My first “fix” was waiting for me on the porch one day in late-June: a darling little parcel no bigger than a globe. I tore it open like a kid on Christmas morning, eager to see the contents inside. I pulled a coral tank with a tie at the neck, aqua stitching emblazoned across the bodice. There were shoes — strappy wedge sandals — and two dresses, one dotted with tiny, colorful sailboats.
“Cute!” I said, my baby pawing her hands inside the box. She pulled out the last item: a white linen tunic with ruffled sleeves. I kept everything.
If you haven’t heard of it already, Stitch Fix is a mail-order fashion service that assigns you a personal stylist to hand-pick clothing just right for your body and style. You don’t pay anything upfront; after filling out a lengthy questionnaire about your preferences, style and body type, you schedule a shipment. Each “fix” is five pieces, and unless specified, can include shoes and accessories, like necklaces. You keep what you want, and send the rest back in a pre-posted returns bag. Your stylist also includes little cards with outfit possibilities using the pieces he or she sent along. When you keep all five items, you get 20 percent off your order, bringing the cost of the pieces down. (You also pick the price points, so there’s no $400 jeans in the mix!)
When my July fix arrived, I was thrilled with a canary yellow, sleeveless blouse with a tailored fit; I wore it all summer. I also loved a sleeveless coral-striped tank with a brocade panel in front and a similar blue tank with brocade on the back. Each piece cost about $38. A pair of mom jean shorts were on the insulting side, and the black and white striped pencil skirt didn’t suit my style. What was my stylist thinking?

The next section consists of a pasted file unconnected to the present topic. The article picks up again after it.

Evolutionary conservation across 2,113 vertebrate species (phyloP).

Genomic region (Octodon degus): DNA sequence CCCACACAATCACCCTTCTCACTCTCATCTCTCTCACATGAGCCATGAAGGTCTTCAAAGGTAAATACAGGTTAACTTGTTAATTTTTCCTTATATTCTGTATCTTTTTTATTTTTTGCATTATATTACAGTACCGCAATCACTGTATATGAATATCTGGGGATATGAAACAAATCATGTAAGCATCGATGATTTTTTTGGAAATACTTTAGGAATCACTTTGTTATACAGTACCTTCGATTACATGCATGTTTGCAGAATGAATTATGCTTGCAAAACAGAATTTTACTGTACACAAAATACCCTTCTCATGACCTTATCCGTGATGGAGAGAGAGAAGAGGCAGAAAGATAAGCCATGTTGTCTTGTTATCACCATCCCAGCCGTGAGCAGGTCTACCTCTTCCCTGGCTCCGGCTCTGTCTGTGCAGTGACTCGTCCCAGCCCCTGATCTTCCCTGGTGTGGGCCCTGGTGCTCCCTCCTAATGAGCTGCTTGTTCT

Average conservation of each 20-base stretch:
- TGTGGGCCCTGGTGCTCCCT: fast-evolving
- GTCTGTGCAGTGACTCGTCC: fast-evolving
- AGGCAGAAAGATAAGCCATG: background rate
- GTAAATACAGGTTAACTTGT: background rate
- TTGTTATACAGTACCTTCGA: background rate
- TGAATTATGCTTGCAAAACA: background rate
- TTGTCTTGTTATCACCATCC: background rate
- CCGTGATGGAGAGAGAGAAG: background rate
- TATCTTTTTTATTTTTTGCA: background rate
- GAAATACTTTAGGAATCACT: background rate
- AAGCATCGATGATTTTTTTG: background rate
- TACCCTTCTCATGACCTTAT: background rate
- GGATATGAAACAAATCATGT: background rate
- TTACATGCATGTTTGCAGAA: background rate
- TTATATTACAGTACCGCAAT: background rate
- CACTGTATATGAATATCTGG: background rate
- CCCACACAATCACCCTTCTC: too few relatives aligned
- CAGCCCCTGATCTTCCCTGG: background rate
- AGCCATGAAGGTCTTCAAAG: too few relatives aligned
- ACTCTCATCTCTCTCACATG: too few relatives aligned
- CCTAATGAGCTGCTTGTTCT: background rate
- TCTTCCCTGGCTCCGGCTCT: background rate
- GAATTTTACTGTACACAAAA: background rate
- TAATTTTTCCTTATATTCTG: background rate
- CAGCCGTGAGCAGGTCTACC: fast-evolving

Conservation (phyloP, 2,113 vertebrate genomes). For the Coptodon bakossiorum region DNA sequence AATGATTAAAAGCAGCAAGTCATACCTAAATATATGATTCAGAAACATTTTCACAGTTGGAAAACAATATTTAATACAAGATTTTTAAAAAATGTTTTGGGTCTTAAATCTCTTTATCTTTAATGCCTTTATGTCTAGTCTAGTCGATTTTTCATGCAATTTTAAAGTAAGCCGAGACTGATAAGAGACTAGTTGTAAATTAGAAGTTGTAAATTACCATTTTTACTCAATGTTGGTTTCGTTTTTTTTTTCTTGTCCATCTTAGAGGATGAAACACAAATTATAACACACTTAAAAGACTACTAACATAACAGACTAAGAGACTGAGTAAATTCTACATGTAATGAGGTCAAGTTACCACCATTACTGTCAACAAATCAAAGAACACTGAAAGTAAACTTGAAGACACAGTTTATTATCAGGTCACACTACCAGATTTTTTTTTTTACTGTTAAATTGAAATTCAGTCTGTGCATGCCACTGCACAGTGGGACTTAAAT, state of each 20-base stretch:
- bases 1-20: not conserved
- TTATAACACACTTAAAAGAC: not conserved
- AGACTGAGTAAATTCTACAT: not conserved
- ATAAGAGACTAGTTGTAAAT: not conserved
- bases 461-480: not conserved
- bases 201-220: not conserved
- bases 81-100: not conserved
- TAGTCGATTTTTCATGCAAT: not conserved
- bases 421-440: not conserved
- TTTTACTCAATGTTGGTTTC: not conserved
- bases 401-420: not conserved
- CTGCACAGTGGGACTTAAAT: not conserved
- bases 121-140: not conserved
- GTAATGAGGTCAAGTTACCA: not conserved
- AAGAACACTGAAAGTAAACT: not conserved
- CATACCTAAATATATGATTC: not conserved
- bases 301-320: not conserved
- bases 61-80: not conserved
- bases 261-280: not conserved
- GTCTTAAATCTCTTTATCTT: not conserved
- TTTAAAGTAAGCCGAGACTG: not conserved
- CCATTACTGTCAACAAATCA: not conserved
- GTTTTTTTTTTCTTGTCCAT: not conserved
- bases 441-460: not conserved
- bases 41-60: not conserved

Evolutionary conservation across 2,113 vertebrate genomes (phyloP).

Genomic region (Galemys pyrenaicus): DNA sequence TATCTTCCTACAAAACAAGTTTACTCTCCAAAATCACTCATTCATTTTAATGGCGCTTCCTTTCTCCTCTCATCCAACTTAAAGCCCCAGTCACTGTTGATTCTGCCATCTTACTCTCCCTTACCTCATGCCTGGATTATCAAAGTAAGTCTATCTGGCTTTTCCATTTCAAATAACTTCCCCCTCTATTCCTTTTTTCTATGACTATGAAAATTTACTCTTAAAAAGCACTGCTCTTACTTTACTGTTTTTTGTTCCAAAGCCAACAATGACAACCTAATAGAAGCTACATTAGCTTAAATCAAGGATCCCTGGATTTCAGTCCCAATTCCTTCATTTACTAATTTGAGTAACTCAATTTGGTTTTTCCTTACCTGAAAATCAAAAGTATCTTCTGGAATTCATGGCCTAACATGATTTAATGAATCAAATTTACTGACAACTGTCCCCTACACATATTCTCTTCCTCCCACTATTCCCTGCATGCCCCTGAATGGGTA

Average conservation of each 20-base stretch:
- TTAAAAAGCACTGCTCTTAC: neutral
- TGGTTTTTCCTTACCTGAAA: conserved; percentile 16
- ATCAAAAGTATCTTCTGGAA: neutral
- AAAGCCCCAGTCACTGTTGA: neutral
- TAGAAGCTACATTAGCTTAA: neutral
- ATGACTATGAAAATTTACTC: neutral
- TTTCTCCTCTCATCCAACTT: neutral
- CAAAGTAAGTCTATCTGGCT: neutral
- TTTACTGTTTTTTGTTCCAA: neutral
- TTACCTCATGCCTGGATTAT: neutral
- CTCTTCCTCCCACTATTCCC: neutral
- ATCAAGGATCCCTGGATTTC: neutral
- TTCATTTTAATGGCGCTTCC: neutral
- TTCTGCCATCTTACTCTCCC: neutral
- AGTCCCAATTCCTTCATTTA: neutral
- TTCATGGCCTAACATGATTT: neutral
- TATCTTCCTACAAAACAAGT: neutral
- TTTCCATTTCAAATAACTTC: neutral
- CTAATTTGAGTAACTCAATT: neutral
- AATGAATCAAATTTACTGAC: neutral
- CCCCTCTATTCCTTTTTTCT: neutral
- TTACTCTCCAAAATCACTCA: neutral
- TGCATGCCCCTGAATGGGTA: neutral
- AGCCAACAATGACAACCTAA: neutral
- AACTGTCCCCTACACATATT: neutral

With another Stitch Fix shipment arriving tomorrow, here’s what works about Stitch Fix. It breaks you out of your habits. I tend to buy clothes from the same two retailers, mostly because I’m lazy and I don’t have time to shop. Each shipment, on the other hand, pushed me to wear a color I may not have considered, like the canary yellow blouse, or a cut I may never have considered, like the sailboat dress with a drawstring neckline, which looked great on my small bustline. I also loved the element of surprise. As a mom, I spend a lot of time picking out clothes for other people; so it was nice not to have to choose anything and just react.
What I don’t like: When the stylist is off, she’s really off. My sister, who lives in Brooklyn, tried the service recently and sent back every item. “It was like they thought I was a motorcycle chick when everything in my questionnaire pointed to boho-chic!” she said. And my last shipment? I sent back every item. There were these horrible black wedge slippers in faux snakeskin, which looked cheap, and all of the shirts were big and clumsy.
So should you Stitch Fix? I say yes. Just for the fun of it. Maybe you find a piece you like, maybe you don’t. But at the very least, you’ll love finding that little package on your doorstep and seeing what’s inside.